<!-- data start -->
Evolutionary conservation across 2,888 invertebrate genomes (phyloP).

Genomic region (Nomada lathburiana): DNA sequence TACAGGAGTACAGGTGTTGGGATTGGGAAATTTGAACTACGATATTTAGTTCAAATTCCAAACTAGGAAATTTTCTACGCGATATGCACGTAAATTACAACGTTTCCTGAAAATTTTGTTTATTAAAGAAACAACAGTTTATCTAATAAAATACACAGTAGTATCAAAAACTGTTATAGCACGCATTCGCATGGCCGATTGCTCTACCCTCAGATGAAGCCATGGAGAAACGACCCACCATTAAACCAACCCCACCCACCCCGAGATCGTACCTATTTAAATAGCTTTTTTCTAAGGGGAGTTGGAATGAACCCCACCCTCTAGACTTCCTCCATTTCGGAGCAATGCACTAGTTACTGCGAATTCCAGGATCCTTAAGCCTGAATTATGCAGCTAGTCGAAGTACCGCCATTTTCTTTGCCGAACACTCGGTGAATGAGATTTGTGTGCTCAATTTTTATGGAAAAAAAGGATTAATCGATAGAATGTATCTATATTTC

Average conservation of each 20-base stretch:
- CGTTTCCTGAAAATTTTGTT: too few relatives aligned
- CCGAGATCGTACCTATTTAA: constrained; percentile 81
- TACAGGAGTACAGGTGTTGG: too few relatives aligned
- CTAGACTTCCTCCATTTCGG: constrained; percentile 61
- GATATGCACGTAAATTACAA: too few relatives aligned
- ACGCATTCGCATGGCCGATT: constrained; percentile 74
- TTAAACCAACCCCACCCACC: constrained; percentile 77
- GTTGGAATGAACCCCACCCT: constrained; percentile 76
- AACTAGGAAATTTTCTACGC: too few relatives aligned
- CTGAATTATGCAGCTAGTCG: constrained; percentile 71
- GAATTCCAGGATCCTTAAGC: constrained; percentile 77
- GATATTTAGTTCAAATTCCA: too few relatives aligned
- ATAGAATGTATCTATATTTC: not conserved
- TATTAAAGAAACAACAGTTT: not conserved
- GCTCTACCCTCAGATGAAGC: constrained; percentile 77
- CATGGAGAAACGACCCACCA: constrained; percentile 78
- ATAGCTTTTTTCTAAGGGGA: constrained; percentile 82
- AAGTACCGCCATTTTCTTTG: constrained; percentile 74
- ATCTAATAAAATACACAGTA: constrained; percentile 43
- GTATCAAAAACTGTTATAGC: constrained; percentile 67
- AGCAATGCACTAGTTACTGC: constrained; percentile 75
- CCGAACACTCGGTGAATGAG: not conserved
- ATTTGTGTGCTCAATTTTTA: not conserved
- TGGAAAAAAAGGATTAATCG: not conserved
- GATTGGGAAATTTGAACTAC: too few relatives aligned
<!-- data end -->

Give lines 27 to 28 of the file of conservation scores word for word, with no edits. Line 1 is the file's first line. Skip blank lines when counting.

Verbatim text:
- TGGAAAAAAAGGATTAATCG: not conserved
- GATTGGGAAATTTGAACTAC: too few relatives aligned